“Because it’s Leonard Cohen (mostly forgotten about at the time) laying out a pretty much perfect summation of late 1980s resignation (and resilience). Because everybody with a half a brain (or perhaps soul) over the age of twenty-one had to know that the dice were loaded, the fights were fixed, the good guys had lost the war, the rich were richer, the poor were getting eaten. Didn’t they? And yet, well, here’s where I drop one of my all time fave quotes (also from Mr. Cohen) as to the nature of life, reality, everything. ‘We do live in several worlds. We live in a world that’s mundane, a world that’s apocalyptic, a world of order and a world that knows no order. We’re continually juggling these worlds, entering and leaving them. I’ve always had the sense that this apocalyptic reality is with us. It’s not something that’s coming.’ Everybody knows this, right?” (Philip Random)
“It’s true. The mind is a terrible thing to taste. All those lysergic juices, leaking down from your brain to the back of your mouth when all that acid you put in your veins gets to bubbling over. Actually, I was in total control the whole time, Lollapalooza, 1992, the biggest mosh pit I’ve ever encountered, the dark gods of Ministry reigning supreme in their ridiculous over-sized hats. Which is key. Despite all the menace, there was something genuinely fun about Ministry live. Although there was that moment toward the end of their set when they were slaying all with Stigmata (and officially seizing the day from the likes of Pearl Jam, Soundgarden, The Jesus + Mary Chain, the Red Hot Chilli Peppers) — I turned for a moment from the stage, looked back through the multitude, the thousands upon thousands of spent and wasted young faces illustrating the key lyric all too well: The only truth I know Is the look in your eyes. Did I mention it was pouring rain that day? The rain just kept a-falling.” (Philip Random)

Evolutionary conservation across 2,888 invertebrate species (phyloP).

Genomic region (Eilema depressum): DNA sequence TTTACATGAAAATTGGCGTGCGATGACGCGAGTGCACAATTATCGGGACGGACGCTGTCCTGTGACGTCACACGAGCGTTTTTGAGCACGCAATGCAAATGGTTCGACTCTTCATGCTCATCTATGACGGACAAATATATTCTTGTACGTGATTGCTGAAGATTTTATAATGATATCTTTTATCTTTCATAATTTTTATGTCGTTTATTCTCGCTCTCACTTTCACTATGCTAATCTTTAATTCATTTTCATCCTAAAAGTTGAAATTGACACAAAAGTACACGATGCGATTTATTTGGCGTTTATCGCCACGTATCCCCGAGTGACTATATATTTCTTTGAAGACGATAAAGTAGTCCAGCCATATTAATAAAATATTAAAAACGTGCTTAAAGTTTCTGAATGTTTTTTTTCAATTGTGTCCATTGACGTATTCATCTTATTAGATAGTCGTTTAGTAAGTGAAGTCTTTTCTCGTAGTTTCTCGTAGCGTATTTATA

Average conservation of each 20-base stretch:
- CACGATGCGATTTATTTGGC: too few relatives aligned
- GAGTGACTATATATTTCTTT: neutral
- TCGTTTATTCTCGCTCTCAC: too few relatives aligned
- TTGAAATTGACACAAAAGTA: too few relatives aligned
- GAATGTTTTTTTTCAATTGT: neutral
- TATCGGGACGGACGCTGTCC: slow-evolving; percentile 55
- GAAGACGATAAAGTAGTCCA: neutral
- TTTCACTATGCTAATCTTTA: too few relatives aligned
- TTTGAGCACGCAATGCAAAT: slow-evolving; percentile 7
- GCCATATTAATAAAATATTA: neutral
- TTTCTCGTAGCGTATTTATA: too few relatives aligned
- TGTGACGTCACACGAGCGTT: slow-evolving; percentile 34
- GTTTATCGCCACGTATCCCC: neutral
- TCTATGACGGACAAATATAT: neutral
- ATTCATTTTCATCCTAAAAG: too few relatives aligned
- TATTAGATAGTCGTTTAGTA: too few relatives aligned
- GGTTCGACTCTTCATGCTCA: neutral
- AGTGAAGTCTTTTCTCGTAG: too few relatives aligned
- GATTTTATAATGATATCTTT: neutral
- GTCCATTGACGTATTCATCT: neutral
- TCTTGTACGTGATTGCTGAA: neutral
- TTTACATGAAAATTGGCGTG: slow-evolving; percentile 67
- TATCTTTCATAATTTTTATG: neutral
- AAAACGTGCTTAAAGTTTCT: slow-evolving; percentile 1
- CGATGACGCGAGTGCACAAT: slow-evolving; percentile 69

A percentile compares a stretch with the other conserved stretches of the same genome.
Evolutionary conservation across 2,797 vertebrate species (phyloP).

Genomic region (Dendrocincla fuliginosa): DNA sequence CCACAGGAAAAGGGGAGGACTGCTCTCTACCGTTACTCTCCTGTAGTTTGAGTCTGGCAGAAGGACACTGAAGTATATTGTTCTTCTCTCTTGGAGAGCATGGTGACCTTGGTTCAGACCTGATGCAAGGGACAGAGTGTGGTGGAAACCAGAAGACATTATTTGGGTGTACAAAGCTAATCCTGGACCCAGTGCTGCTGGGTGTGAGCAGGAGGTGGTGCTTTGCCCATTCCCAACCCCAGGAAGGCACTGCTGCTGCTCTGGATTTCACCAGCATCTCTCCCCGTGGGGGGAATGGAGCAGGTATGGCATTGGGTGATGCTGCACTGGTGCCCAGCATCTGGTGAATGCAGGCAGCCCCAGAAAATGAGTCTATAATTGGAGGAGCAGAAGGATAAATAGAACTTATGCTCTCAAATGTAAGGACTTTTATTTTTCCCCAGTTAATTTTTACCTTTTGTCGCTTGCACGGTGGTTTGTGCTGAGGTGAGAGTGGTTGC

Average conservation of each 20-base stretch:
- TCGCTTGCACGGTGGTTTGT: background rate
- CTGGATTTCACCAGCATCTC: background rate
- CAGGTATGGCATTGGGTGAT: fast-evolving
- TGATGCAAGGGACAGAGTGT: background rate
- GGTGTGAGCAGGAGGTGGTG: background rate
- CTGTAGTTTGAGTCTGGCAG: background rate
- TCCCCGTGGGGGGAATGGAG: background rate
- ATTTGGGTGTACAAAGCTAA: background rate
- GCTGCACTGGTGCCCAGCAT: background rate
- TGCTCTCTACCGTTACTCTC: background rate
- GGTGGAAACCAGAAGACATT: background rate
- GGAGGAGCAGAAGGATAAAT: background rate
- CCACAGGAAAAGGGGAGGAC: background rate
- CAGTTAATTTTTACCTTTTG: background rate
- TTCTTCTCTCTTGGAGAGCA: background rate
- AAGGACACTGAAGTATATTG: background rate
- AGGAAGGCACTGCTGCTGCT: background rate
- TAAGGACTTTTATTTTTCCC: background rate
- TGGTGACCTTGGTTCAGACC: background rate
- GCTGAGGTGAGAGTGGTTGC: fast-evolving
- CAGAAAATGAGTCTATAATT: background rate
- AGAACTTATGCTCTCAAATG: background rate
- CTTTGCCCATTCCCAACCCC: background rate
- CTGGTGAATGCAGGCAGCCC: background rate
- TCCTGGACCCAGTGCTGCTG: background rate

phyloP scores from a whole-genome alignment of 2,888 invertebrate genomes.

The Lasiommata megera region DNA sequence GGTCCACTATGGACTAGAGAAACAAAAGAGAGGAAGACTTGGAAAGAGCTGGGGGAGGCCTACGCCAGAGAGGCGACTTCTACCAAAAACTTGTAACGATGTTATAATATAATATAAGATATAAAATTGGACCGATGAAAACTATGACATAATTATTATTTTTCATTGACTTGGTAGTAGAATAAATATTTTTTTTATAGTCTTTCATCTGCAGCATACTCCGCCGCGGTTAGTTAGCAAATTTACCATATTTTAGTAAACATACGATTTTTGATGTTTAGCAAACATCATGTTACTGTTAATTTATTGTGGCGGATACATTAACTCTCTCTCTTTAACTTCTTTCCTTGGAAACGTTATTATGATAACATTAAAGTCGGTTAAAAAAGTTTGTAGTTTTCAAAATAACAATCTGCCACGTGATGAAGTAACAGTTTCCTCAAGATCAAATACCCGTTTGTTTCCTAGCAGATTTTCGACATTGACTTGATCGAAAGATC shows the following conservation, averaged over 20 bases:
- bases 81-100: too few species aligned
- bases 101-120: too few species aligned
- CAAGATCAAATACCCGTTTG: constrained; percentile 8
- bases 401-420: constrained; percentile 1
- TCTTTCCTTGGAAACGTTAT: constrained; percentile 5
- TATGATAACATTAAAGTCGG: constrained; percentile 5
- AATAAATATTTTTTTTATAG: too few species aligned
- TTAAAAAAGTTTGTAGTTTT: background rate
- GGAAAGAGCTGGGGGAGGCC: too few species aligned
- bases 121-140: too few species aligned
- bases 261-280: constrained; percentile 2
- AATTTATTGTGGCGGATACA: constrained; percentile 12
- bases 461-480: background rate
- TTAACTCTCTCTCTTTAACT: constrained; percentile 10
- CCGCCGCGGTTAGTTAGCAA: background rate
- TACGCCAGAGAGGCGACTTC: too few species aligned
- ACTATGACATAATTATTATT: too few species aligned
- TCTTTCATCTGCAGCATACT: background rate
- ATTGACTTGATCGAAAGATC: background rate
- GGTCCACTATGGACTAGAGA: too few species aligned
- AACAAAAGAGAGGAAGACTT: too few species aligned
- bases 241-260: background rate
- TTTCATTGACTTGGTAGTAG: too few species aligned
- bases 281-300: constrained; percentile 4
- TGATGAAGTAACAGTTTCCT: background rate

The lead-off track from maybe the greatest album ever in the history of anything, Teenage Riot is where Sonic Youth get political, make their demands explicit as to what it’s going to take to get them the f*** out of bed and deliver the goods. A full-on teenage riot and nothing less. Which may be inappropriate, wrong even, but f*** is it fun to tear up Main Street, smash all the windows, not get caught! Which by the end of Teenage Riot is exactly what’s going on – Misters Moore and Renaldo annihilating frequencies with their magic guitars, smashing every window and door, setting all humanity free for a while. Even the adults. The rhythm section’s not half bad either.
“Springtime, 1989, the year I ended up in London somehow. It’s a long story, which only matters here because that’s where I found Talk Talk’s Spirit of Eden. Lonely, very low on cash, wandering through the big HMV near Piccadilly and there it was on cassette, remaindered, dead cheap. What I knew of Talk Talk was that they were a better than average synth-pop outfit. What I was completely unprepared for was the deep and spacious and ultimately epic first side of Spirit of Eden – three titles (The Rainbow, Eden + Desire) but really all one seamless song, and exactly what I needed to set my soul free long enough to get my thinking straight toward sorting out the problem of the rest of my life. I left town the next day.” (Philip Random)